Nothing against mousetraps, but it is new technologies for inspecting and repairing water infrastructure that will have the world beating a $20 billion path to your door in this century.
Innovative technologies that can monitor entire water infrastructure networks and allow facility owners to target sections in most urgent need of repair will be the most lucrative piece of that industry’s future, according to Boston-based Lux Research, which focuses on market research in emerging technologies.
“The market for technologies that help inspect and repair the world’s aging water infrastructure is approaching $20 billion worldwide and is growing at a healthy 10%,” reports “Plugging the Leaks: The Business of Water Infrastructure Repair.”
Inspection Solutions Needed
Currently, that growth is mostly funded by spiraling consumer water bills rather than government grants, leading municipalities to desperately seek more cost-effective new ways of maintaining their pipe networks.
“Outdated water infrastructure and record-high government deficits are both fueling demand for low-cost inspection and repair solutions—namely, software and sensor technologies that can provide a snapshot of a utility’s entire infrastructure,” said Brent Giles, a Lux Research Senior Analyst and the report’s lead author.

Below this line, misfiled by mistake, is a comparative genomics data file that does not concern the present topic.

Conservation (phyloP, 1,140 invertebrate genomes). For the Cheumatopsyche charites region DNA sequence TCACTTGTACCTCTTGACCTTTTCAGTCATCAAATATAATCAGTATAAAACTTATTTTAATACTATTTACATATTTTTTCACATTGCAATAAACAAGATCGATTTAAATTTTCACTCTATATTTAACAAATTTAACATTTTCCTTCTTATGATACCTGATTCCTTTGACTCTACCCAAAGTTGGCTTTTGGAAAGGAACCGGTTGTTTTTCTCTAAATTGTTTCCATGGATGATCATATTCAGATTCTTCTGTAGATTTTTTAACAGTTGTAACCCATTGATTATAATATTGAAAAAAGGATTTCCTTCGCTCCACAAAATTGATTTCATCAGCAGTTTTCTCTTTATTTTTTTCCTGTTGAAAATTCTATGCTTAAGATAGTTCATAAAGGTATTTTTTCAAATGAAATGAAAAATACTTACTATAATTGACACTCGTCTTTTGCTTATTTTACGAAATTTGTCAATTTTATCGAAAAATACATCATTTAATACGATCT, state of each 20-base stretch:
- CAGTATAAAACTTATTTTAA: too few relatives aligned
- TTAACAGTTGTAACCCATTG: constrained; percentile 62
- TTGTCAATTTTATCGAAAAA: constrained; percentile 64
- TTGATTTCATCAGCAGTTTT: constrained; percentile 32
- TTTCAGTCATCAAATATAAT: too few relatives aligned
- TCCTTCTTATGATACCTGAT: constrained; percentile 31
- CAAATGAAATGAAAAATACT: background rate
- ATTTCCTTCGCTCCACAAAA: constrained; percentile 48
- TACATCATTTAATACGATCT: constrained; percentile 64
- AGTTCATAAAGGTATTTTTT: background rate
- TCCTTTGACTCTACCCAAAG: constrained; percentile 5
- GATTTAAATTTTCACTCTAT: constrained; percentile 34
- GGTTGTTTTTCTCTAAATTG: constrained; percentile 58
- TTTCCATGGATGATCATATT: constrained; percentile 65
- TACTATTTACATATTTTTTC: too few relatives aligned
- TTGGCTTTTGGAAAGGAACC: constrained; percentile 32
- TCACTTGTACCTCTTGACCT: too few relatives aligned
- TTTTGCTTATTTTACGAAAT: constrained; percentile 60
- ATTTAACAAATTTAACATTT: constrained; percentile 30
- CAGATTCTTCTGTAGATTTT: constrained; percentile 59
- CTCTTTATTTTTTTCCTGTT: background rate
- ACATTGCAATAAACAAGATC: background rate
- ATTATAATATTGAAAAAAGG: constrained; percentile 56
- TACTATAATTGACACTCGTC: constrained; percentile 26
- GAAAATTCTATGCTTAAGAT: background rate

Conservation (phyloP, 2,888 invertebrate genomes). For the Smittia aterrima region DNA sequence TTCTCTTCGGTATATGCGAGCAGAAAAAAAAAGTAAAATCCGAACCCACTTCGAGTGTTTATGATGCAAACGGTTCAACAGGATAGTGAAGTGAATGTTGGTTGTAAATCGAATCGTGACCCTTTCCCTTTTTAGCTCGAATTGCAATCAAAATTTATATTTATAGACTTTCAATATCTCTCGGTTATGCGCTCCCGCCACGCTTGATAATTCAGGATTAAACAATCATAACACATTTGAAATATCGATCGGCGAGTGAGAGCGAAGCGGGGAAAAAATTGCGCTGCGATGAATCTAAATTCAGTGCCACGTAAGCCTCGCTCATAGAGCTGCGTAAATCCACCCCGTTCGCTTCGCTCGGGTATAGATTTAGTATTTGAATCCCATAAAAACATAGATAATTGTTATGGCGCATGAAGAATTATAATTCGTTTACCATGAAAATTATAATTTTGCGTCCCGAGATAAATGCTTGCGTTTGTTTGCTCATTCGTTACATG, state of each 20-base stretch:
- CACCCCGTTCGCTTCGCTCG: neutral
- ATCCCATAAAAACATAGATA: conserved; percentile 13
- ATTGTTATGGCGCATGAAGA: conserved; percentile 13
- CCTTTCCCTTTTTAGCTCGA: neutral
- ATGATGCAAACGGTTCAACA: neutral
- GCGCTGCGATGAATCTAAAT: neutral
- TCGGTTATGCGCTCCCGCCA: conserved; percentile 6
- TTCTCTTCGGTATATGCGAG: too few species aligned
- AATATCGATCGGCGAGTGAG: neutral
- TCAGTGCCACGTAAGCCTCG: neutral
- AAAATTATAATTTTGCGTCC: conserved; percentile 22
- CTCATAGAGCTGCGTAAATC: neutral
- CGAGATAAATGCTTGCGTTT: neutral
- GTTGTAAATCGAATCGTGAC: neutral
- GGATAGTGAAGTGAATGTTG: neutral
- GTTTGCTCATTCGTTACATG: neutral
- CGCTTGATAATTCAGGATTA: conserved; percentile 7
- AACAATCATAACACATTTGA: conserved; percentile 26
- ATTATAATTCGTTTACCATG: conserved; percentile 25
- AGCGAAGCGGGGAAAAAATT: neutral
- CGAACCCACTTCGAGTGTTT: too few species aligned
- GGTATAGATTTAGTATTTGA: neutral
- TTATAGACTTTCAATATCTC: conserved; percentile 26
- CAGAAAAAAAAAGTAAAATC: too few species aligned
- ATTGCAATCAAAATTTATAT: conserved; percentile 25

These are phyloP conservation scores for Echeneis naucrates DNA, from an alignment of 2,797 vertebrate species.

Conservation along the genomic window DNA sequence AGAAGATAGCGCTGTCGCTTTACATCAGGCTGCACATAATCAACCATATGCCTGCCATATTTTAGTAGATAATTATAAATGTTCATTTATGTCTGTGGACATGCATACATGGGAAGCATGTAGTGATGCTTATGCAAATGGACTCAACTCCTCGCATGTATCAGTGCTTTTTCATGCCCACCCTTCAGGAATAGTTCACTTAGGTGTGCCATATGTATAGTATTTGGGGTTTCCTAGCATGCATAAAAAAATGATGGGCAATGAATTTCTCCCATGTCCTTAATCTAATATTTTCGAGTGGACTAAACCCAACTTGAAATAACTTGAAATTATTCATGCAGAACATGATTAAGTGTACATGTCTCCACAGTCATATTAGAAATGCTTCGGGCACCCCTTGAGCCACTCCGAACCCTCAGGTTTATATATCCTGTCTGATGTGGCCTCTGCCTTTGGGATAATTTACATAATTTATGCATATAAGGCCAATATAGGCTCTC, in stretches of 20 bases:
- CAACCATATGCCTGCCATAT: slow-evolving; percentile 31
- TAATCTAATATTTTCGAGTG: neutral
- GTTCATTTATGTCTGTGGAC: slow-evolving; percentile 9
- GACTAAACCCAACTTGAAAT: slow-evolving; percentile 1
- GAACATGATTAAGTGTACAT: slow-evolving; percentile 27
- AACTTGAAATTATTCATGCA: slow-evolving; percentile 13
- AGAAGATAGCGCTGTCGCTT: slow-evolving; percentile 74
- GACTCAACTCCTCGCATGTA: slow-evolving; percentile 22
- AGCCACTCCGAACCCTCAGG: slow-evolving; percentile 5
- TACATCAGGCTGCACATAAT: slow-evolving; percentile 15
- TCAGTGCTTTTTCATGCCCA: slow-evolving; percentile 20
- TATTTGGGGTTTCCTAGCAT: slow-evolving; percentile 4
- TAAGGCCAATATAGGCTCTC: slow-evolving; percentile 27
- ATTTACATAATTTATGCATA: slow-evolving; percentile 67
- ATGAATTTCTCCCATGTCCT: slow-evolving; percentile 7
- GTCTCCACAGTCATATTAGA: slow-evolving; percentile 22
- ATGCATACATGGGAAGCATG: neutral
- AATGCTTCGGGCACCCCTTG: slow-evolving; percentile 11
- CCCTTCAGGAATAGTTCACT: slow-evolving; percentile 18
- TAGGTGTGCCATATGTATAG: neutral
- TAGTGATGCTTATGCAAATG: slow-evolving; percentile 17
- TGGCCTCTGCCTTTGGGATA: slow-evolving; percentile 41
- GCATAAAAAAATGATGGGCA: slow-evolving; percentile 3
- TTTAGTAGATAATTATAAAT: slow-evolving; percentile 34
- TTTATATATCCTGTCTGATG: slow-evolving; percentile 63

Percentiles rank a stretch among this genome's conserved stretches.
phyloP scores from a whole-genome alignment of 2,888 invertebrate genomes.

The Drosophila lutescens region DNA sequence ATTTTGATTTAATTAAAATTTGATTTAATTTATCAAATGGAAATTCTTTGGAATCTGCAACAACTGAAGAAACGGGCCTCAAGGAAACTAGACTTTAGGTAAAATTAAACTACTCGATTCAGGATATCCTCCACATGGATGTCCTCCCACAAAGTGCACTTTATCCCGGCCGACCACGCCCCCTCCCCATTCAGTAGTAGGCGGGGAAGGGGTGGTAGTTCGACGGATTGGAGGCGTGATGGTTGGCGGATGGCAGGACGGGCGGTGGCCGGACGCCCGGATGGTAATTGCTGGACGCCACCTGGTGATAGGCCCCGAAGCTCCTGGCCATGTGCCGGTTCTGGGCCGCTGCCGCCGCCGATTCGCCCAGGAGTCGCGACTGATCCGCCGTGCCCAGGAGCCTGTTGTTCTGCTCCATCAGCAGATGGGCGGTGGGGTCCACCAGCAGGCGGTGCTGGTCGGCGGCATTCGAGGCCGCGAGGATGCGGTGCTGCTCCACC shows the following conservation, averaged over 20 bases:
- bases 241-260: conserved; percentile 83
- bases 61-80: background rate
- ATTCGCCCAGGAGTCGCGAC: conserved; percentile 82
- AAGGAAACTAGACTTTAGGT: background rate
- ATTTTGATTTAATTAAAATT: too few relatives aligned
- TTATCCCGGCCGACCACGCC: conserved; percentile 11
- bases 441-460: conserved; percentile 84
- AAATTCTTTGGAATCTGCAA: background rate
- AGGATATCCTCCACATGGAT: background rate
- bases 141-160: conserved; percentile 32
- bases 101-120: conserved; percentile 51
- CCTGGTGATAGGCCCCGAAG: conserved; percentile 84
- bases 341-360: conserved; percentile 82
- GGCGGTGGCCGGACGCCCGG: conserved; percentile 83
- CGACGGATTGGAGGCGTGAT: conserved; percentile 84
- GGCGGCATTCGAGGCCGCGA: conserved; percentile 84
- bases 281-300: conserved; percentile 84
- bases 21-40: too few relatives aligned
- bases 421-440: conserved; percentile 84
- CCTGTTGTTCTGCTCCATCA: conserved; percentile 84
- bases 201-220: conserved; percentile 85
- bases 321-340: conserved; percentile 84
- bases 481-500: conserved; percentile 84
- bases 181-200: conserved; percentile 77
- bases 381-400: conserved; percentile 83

Iowa Department of Natural Resources
|Harnessing the old and the new: Newer infrastructure systems like Iowa’s state-of-the-art Keokuk Water Works can take advantage of emerging monitoring technologies. The Keokuk system also incorporates part of a 345 million-year-old Mississippian limestone bluff along one entire interior wall.|
“Without this holistic view, utilities cannot prioritize the most critical repairs – and may end up throwing money down the drain to address the leaks that are visible today rather than the ones that could prove catastrophic tomorrow.”
Authors say the report provides a reality check on the challenges and opportunities surrounding the inspection and repair of aging water infrastructures. It also includes guidance on identifying technologies best equipped to isolate, prioritize, and target critical repairs.
Report authors say they surveyed the field of technology providers and broke it into two segments: pipe repair and monitoring. The team developed scores for the maturity and technical value of individual companies and used these scores to assign the companies to a quadrant: “current winners” (high on both value and maturity), “future winners” (high value, low maturity), “incumbents” (high maturity, low value), and “long-shot” technologies (low value, low maturity).
Seeking ‘Smarter’ Infrastructure
Those quadrants show some key gaps, authors say. Overall, the report finds, today’s pipe repair technologies have far to go, while monitoring innovation is a bit more advanced. Among the key findings:
Pipe repair technologies lack innovation. The landscape of pipe repair technologies indicates an industry facing stagnation, dominated by current winners and incumbents and short on future winners or long shots.
Environmental Protection Agency: